The Little Hill
Fourth in a series on Flat Rock
The Little Hill has “always been a welcome place for everyone,” says Patty Laurens Adams. This beautiful property near the center of Flat Rock has been a part of the Laurens family since 1907. Her great-grandfather, Henry Rutledge Laurens of Charleston, purchased the 23 acres of land from the estate of Squire Farmer. “The land had been the site of one of the oldest inns in the region, the King’s Tavern,” according to John “Chip” Laurens, III, Patty’s brother. Often called, more simply, the “Old Inn,” it was part of the Woodfield Inn property until their great-grandfather’s purchase.
Keeping in line with the hospitible theme, Chip says, “The Inn was always here welcoming people … [it] was used as a welcomed refuge from the arduous climb into the mountain[s] ... from the midlands or lowlands of South Carolina.” The actual site of the Old Inn is Front Field, bordering Highway 25 between The Little Hill’s main entry and the entry to Woodfield Inn. He tells me that, “Flat Rock’s first post office was in the Inn. Locals objected to it because they didn’t want a brewery [in the same place as] a post office.” During the War Between the States, the Inn burned; all that remains is the old spring. Chip says, “The spring basin was carved from a solid piece of local granite and had a granite trough that fed cold water into a covered springhouse… [it is] surrounded by rough granite slabs, steps, and an old primitive stone bench.”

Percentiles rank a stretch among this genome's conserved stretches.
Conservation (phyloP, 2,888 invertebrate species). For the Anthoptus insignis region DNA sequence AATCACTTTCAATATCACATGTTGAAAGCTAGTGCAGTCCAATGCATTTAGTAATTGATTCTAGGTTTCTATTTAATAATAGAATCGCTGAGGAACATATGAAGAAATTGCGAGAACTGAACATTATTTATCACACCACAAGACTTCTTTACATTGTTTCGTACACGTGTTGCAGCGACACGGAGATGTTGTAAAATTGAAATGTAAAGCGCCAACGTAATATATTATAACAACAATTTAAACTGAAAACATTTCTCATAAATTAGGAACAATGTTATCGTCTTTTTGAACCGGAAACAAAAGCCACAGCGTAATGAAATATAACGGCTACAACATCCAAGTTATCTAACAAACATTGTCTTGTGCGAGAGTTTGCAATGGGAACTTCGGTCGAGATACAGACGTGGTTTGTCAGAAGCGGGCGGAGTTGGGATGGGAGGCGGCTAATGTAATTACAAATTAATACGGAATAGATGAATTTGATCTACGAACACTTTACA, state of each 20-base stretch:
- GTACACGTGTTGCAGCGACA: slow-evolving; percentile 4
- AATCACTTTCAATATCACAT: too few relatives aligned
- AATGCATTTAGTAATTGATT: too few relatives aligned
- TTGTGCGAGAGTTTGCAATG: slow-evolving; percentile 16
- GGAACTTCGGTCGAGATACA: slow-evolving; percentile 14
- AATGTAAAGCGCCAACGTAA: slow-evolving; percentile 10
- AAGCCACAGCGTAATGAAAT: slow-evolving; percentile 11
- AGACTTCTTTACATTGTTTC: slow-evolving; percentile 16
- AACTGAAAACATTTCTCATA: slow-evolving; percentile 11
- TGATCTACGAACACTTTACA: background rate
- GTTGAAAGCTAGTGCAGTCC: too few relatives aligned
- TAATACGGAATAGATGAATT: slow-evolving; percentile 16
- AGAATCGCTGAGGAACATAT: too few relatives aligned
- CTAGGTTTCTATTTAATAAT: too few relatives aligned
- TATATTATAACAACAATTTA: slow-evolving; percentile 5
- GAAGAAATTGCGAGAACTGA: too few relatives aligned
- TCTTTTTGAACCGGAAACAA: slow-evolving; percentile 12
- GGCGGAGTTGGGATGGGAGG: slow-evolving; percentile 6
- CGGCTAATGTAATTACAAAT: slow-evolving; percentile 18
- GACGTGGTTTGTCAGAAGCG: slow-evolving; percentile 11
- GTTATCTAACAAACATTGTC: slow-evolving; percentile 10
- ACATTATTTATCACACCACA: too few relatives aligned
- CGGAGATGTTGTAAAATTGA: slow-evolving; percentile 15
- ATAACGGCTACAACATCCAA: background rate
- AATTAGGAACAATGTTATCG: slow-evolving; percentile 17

Henry Rutledge Laurens never built a residence on the property. According to Chip’s History of The Little Hill, “Henry and his wife, Charlotte Hume Simons ,had brought eight children into the world from 1886 to 1898. By the time he purchased the Flat Rock property at the age of 60, he did not have the energy or the enthusiasm to build a summerhouse that would accommodate his large family.”
In the 1930s, the eldest son, Henry Laurens of Charleston, and his wife, Dorothea Dexter Laurens of New Haven, Connecticut, purchased the property from his seven other siblings. At that time, Henry Laurens was head of the Department of Physiology at Tulane University in New Orleans. Chip recalls, “My grandfather was convinced that Gaga (Chip’s grandmother) needed to get out of the heat and drinking climate of New Orleans. The salubrious climate of North Carolina [was the answer].” The Dean of the School of Architecture at Tulane, J. Herndon Thomas was commissioned to design the house and “Gaga wanted the house built in a Cape Cod image” says Chip. “She loved the simple shingle cottages she had known on the beach at Pine Orchard, Connecticut and had the house designed without the typical large windows, eaves and porches more representative of summer dwellings in the South. The plan has the garage, kitchen and a servants’ stair at the rear, with the breakfast-room, dining room, main stair hall and living room located across the front of the house.